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Bulgur Wheat Skillet Casserole with Vegetables and Coffee

Updated on June 4, 2017
ButterflyWings profile image

Butterfly loves cooking and growing beautiful foods, and has a passion for designing memorable meals. Garden-born recipes are her favorite.

How This Dish came to Be

I had a simple idea one forenoon - take my regular bulgur skillet casserole, which I had fallen in love with after discovering it in the cookbook "Nourishing Traditions" (author Sally Fallon), and add root vegetables and leafy greens, instead of cinnamon and other sweet spices. I had a bountiful supply of fresh vegetables waiting for me to get creative with them. So I proceeded, hoping my children would enjoy this dish better than the plain bulgur, which can be somewhat dark-flavored.

First I needed to grind my bulgur wheat, which I had already sprouted, dried, and set waiting in a large jar. I decided to use my electric coffee grinder for this, set for a rough grind. It was faster than my hand-cranked grain grinder, and it was already too close to lunch time to dilly dally. Unbeknownst to be, my husband had ground some extra coffee, then used most of it, leaving only tracings in the Catch-container. I did not check, as the bin appeared to be empty. I realized my mistake as soon as I had begun grinding my wheat, but by then it was too late. I decided to go ahead with my plan, coffee grounds and all. I am so glad I did. And the kids were pleased with the lunch, too.

What You Can Expect

This is a versatile skillet dish using both cooked and fresh vegetables, as well as an unusual ingredient for a grain dish - freshly ground coffee. Delicious - coffee lovers, unite!

Simple, But Attractive

Use colorful garnishes of your choice (dried cranberries and green onions are used here).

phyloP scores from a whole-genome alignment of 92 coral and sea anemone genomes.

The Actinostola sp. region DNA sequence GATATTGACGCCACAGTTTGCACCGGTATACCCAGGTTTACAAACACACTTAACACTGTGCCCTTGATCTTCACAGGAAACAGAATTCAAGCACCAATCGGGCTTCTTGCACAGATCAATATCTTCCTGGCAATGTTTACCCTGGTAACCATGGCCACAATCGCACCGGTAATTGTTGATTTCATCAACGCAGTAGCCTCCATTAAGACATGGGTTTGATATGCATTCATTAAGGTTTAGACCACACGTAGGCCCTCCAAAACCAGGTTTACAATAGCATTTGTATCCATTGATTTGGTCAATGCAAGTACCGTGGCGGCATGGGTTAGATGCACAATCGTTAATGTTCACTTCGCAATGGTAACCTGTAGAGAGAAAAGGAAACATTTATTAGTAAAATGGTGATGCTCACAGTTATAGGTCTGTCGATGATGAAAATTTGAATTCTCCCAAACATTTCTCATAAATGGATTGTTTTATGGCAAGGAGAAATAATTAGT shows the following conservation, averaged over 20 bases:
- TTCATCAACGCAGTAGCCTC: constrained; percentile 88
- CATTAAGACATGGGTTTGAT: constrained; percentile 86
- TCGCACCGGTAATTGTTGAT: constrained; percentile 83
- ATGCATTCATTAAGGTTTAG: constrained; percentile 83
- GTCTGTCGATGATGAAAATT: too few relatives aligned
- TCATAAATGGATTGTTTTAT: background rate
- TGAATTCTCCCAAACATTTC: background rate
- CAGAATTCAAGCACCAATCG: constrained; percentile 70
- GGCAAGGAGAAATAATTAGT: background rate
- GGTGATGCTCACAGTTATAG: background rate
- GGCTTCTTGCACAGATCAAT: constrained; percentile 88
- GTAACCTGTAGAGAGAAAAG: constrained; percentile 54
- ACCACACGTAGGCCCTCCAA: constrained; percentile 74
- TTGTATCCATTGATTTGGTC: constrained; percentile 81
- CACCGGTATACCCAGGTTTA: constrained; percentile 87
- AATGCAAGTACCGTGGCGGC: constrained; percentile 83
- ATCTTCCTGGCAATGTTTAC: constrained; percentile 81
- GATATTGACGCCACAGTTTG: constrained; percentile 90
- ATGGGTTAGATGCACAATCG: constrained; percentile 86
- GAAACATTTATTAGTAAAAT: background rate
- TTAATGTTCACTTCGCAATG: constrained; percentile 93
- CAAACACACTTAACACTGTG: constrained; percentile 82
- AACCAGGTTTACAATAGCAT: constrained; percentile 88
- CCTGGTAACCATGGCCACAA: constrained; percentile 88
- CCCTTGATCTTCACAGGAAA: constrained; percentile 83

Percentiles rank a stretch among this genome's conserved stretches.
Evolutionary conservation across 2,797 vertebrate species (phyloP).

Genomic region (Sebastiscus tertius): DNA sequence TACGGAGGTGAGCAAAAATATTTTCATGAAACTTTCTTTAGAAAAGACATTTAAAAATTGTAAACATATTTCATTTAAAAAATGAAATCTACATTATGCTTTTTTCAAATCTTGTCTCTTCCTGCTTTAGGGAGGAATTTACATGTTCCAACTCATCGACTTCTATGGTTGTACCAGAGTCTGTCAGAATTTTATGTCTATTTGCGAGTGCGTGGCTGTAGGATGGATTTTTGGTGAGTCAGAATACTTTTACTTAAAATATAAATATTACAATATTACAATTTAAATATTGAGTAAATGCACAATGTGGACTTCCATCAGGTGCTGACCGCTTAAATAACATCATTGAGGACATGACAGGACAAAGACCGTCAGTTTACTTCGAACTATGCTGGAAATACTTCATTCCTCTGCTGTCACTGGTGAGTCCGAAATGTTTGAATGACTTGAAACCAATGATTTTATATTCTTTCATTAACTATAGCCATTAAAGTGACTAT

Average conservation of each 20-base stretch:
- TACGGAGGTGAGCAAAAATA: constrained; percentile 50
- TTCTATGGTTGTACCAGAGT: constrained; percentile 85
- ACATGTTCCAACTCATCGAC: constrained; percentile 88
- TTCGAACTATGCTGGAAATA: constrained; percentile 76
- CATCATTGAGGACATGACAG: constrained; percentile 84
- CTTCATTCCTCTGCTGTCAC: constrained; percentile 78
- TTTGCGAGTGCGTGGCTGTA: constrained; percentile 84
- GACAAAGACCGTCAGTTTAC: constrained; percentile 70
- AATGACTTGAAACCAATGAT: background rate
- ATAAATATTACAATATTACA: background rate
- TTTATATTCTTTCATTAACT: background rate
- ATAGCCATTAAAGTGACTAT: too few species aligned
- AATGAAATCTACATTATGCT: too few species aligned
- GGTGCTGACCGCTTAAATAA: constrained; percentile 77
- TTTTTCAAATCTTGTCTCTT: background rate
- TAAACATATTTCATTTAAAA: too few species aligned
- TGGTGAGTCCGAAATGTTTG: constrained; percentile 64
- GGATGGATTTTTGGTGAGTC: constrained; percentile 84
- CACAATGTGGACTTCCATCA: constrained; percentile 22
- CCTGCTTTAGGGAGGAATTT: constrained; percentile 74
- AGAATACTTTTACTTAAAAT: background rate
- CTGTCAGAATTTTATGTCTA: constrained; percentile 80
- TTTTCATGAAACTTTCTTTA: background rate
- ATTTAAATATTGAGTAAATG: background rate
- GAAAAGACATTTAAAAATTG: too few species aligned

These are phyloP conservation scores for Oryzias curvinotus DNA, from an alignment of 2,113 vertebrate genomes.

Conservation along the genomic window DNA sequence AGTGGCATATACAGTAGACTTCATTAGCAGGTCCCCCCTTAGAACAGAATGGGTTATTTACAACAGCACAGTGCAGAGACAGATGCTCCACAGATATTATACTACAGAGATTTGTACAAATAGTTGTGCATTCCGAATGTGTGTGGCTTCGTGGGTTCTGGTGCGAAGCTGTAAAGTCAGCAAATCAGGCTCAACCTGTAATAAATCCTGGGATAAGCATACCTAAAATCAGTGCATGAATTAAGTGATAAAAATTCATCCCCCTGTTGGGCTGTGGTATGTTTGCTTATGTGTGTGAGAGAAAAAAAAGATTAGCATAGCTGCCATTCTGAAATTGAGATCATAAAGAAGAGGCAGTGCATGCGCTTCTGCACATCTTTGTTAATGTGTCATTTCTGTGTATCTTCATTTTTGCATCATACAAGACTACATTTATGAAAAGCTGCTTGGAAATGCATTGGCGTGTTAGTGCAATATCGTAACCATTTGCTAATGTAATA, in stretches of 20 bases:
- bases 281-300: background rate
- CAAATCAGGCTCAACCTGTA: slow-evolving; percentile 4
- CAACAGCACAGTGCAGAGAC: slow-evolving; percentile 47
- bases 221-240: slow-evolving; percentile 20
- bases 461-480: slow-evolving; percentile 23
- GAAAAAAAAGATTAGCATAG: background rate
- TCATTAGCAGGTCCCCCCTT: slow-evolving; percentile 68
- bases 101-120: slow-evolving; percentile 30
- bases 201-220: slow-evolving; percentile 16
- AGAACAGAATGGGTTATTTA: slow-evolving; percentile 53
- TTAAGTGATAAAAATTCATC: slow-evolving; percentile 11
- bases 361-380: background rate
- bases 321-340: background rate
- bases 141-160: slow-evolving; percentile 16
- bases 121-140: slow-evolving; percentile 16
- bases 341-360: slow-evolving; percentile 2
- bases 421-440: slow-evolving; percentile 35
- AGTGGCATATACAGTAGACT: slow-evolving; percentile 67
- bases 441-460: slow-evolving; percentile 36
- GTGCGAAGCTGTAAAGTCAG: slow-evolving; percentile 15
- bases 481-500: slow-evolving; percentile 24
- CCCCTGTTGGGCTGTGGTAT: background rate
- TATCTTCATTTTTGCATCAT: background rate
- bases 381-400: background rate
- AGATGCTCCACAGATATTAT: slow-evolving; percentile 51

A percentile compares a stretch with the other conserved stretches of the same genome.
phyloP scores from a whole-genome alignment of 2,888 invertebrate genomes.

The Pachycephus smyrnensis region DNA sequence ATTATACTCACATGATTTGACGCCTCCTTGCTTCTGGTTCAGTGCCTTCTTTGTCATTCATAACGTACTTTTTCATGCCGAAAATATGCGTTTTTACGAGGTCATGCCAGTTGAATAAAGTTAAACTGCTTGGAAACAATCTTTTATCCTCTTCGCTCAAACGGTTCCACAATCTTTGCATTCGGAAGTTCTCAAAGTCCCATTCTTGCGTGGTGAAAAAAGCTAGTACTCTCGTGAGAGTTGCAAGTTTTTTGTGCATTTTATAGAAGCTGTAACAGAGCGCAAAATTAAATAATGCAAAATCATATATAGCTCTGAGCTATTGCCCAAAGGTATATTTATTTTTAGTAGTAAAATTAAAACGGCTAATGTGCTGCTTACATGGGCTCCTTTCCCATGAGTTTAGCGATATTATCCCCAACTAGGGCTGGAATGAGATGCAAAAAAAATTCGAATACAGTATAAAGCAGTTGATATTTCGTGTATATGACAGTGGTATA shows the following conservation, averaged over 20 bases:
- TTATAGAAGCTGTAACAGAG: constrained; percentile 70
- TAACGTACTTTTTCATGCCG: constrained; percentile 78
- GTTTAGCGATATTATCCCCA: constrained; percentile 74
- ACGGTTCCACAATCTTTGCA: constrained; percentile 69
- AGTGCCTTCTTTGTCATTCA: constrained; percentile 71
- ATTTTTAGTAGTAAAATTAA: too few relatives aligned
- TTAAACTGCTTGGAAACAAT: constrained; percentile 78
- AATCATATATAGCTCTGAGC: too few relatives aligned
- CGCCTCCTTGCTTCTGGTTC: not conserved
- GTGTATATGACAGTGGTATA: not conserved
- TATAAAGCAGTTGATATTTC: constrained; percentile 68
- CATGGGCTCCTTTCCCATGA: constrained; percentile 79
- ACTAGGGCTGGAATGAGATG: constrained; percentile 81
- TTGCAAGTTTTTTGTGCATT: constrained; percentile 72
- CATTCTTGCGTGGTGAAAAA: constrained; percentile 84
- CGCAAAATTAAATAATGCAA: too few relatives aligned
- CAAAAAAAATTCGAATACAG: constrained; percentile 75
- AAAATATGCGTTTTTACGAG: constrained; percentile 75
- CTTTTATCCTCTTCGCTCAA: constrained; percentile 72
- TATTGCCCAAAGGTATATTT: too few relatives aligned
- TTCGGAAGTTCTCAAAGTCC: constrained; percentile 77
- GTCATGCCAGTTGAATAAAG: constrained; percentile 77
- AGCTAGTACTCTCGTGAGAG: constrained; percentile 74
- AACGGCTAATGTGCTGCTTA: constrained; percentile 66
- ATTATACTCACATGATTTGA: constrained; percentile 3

Use colorful garnishes of your choice (dried cranberries and green onions are used here).

Even People Who Think They Don't Like Bulgur Wheat Tend to Enjoy This Dish!

Cast your vote for Bulgur Wheat Skillet with Vegetables and Coffee

Prep and Cooking Times Overlap

Prep time: 15 min
Cook time: 20 min
Ready in: 35 min
Yields: 4-6 main dish servings

You can substitute all vegetable ingredients for others of your choice.

  • 2 cups water, potable (filtered or bottled)
  • 2 tablespoons butter, salted or unsalted, your choice
  • 1 cup bulgur wheat, coursely ground
  • 1 teaspoon coffee, finely ground
  • 2 slender carrots, sliced thinly on the bias*
  • 1 stalk celery, sliced thinly on the bias*
  • 1 large clove garlic, minced
  • 1 teaspoon salt
  • 1 teaspoon black pepper, freshly ground
  • Chili pepper (hot), to taste (use your favorite), or, 1/2 bell pepper, chopped or cut in thin strips
  • 1 small or 1/2 medium cucumber, diced
  • 2-3 stalks kale, torn small (save middle stem for another use, or add it during Step 1 to cook)
  • 1 small handful or 4-5 sprigs parsley, snipped medium-fine (may include stems)
  • 1 tablespoon soy sauce
  • To taste, onions, green, sliced or snipped thinly on the bias*
  • 1 small handful dried cranberries (, or dried cherries/your choice of dried fruit, snipped in pieces if large